This article was submitted by Barrie Shannon, a PhD student in Sociology and NUPSA’s LGBTI Representative.


To have a productive day of writing, you often need everything to line up. This has been my experience through-and through-since I got over the hump of data collection and have sat down to write my thesis.

For me, everything needs to be just right. It needs to be the right time of day. Ideally, mid-morning to very-early-afternoon. Studying too early in the morning makes me feel like I am too groggy to get anything done. Studying too late makes me feel like I am too tired, or like I am missing out on leisure time. It needs to be warm, but not too warm, or I’m going to fidget and move around. The air needs to smell clean and fresh, or I’m going to want to get up and procrastinate by cleaning up.

I need to be sitting in a comfortable chair, but one that isn’t too comfortable, or I’m likely to fall asleep. I need snacks on hand that aren’t going to make me too thirsty, and aren’t so moreish that I’m too busy picking them up to type. I need to be listening to good music too; music that is smooth, not too loud and just the right amount of catchy. Catchy enough to get in tune with, but not enough that I am singing along rather than doing any writing. It’s a tough balance to get, and it’s a state of equilibrium that is extremely rare, especially for someone as picky and precious as me. As you can probably tell, I’ve put quite a bit of thought into this.

In honour of our ‘music’ issue, I’ve identified five of my favourite albums that I like to put on while I’m studying or writing. I’ve managed to get a lot of writing done thanks to these artists – comment below and share which albums get your productive juices flowing!


1. Frank – Amy Winehouse

Frank is one of my favourite albums of all time. Amy Winehouse’s vocals are objectively phenomenal, and the smooth jazz and trip hop influence weaved through each song make for great ‘background’ music as you are trying to write something profound. Best enjoyed with a thick blanket and a hot drink while you are working on your literature review.


2. Jagged Little Pill – Alanis Morisette

I revisited Jagged Little Pill recently after getting Hand In My Pocket stuck in my head, and listened to the whole album in a sitting. I remembered every word to every song, as it was a favourite of my mum’s when I was a kid. She played it every weekend and I found myself singing along to each song, in perfect time, despite not having heard them in well over fifteen years. I would combine Jagged Little Pill with tonic water, dip and crackers. It’s best listened to while trying to weave my arguments together from forgotten caches of knowledge picked up way earlier in the PhD process.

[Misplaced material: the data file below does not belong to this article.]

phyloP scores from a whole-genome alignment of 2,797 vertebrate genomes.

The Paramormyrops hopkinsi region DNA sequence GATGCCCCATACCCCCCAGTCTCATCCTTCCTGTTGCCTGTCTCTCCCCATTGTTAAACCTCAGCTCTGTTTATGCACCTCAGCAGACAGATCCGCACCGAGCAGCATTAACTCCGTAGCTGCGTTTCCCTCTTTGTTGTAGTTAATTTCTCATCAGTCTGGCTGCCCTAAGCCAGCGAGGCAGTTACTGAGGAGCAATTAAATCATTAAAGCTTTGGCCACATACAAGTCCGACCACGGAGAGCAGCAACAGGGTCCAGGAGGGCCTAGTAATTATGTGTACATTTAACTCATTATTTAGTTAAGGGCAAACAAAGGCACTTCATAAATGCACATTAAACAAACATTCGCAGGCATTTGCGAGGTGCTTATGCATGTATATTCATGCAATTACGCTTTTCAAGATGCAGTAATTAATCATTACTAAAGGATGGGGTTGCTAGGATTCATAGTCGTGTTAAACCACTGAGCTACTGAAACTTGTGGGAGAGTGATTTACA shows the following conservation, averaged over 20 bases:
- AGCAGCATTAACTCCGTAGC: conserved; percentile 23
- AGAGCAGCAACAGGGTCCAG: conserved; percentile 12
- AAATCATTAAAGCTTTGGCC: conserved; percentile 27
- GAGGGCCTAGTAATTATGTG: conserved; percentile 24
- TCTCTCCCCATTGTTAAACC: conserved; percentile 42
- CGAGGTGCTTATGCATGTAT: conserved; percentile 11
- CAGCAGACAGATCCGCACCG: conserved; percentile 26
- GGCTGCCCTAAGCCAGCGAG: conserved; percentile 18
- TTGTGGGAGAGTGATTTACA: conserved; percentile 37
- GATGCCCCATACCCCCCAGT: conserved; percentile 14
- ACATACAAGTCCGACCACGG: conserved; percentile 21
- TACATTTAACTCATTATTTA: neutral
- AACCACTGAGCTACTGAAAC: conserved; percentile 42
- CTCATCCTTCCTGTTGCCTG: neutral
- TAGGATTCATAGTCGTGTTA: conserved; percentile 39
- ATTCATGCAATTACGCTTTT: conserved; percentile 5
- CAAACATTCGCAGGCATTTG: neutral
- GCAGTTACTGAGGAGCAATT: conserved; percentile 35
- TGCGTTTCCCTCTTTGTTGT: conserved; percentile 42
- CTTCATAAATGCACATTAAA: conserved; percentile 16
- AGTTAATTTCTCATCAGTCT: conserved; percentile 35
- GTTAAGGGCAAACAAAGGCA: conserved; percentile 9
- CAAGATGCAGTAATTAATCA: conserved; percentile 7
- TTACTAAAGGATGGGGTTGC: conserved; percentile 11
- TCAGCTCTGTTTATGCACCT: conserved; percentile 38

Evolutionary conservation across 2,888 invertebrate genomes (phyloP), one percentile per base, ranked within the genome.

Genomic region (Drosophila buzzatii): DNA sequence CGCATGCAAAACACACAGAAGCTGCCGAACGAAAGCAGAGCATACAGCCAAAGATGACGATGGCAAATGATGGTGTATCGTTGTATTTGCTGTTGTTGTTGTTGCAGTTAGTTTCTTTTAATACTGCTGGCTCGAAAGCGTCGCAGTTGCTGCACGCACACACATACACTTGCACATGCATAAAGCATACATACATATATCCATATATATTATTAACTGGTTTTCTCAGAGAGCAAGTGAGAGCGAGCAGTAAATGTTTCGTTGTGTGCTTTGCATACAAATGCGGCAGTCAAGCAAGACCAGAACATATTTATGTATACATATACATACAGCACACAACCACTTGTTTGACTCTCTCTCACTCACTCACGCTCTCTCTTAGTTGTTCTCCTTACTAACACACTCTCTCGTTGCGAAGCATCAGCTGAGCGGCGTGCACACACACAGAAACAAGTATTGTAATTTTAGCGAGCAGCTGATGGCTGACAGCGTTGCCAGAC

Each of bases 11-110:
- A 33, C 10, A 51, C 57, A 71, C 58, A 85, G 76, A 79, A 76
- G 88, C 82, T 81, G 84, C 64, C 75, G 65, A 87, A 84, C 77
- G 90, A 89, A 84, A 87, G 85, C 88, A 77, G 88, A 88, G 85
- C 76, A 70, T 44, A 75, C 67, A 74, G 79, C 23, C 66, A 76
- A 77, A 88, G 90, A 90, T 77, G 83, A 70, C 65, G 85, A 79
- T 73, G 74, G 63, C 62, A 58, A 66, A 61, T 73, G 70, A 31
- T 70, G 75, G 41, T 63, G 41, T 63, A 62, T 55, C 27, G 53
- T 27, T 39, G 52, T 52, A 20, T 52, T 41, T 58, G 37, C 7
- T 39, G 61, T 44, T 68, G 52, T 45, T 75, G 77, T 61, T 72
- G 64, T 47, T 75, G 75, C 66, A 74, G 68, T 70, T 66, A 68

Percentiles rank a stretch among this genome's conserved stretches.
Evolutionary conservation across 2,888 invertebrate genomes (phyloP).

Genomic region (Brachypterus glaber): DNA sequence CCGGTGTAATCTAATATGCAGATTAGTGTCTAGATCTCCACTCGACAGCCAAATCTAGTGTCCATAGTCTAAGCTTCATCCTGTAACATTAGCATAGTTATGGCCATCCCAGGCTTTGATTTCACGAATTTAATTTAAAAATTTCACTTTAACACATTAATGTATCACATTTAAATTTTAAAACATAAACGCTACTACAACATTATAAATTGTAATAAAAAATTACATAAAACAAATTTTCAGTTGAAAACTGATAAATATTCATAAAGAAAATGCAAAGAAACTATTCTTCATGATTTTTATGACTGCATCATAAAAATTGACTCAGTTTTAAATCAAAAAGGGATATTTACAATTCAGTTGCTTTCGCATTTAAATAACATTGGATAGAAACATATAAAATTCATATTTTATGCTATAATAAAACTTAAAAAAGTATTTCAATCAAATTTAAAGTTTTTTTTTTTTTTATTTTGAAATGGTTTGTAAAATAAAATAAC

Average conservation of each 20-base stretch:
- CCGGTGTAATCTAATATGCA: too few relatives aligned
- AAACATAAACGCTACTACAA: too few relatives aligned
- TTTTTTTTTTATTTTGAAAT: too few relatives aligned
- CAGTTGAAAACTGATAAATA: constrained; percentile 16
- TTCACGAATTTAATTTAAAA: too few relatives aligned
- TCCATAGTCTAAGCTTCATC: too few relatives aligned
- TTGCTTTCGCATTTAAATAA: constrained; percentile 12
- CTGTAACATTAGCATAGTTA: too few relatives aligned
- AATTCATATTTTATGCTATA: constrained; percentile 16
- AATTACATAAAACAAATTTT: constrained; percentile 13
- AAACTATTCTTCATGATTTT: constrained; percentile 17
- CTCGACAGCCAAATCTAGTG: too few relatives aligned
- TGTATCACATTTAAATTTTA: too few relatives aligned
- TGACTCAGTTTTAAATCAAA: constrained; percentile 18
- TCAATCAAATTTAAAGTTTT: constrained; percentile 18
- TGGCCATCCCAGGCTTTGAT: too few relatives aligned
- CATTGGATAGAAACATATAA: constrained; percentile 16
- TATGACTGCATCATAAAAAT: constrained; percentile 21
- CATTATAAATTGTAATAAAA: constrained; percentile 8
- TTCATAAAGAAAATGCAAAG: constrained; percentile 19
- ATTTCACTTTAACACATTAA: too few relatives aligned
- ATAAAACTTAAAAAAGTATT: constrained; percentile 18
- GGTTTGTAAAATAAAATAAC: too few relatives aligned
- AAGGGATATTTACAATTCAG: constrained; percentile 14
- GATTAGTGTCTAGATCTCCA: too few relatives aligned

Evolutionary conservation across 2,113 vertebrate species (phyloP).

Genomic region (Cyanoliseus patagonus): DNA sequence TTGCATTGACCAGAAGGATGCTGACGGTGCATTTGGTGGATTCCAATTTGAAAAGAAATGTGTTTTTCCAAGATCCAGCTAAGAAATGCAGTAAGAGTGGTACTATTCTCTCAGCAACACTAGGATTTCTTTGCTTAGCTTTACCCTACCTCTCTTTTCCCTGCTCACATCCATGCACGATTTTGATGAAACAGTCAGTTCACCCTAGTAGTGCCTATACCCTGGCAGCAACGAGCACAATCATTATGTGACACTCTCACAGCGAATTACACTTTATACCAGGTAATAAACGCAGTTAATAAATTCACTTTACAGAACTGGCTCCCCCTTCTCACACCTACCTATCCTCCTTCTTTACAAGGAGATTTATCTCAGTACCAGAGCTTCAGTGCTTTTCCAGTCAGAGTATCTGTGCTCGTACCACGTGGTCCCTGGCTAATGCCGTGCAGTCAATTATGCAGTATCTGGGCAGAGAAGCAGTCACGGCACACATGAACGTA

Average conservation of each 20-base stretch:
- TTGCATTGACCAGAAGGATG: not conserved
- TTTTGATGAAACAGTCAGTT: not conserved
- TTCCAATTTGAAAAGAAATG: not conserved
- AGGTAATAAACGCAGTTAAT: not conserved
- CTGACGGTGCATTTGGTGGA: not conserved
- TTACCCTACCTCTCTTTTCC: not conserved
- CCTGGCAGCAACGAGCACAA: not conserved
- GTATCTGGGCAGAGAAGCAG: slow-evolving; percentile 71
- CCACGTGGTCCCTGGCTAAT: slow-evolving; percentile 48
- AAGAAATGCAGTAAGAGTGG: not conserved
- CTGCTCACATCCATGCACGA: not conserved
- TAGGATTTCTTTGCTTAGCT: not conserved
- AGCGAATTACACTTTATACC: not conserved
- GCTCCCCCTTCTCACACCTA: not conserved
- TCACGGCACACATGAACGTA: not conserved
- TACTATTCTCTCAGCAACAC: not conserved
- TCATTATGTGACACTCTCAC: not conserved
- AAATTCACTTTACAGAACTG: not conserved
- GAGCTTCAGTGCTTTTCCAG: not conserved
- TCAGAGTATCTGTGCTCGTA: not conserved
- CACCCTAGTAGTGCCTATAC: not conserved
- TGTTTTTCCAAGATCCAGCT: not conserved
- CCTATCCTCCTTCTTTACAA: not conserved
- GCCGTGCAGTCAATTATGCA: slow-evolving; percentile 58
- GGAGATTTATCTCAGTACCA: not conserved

3. Viva La Woman! – Cibo Matto

I came very late to the Cibo Matto party. The Japanese duo made an appearance on the first episode of the third season of Buffy the Vampire Slayer, in which Buffy returns to Sunnydale after sealing away an ancient evil and being thoroughly traumatised. She takes this out on her friends, treating them like garbage as the song Sugar Water plays in the background. From this brief scene, I was a fan. Viva La Woman! is an album about food and love. It plays like an airy, trippy fever dream, providing the soundtrack to a search through your mind for the best tangent to follow. Best enjoyed with a cheese plate while you are planning your chapters.


4. The Miseducation of Lauryn Hill – Lauryn Hill

Widely considered one of the best albums of all time, you can’t help but feel that you are listening to a masterpiece with The Miseducation of Lauryn Hill. All of the elements of this album go together perfectly, and there is rarely a boring moment. It is personal, powerful, well-produced, and there is no filler on this album. This album pairs well with a decent glass of wine (don’t overdo it!) and a cheese board, nibbled on while you are organising your data chapters.


5. The Velvet Rope – Janet Jackson

The Velvet Rope is one of my favourite albums for a range of reasons. It is stunningly raw and introspective, and it explores a range of issues, addressing domestic violence, sexuality, trauma and mental illness, and homophobia, racism and prejudice. The themes of The Velvet Rope are set against a backdrop of infectious, nostalgic 90s pop and funk. This album is best enjoyed with your favourite food, while you are digging deeply into yourself, drawing upon the reasons you chose to do a PhD in the first place to synthesise your argument in the final chapters of your thesis.


Comment below with your favourite songs and albums that get you in the mood for writing, and feel free to share any other tips you might have to achieve the best productive environment!

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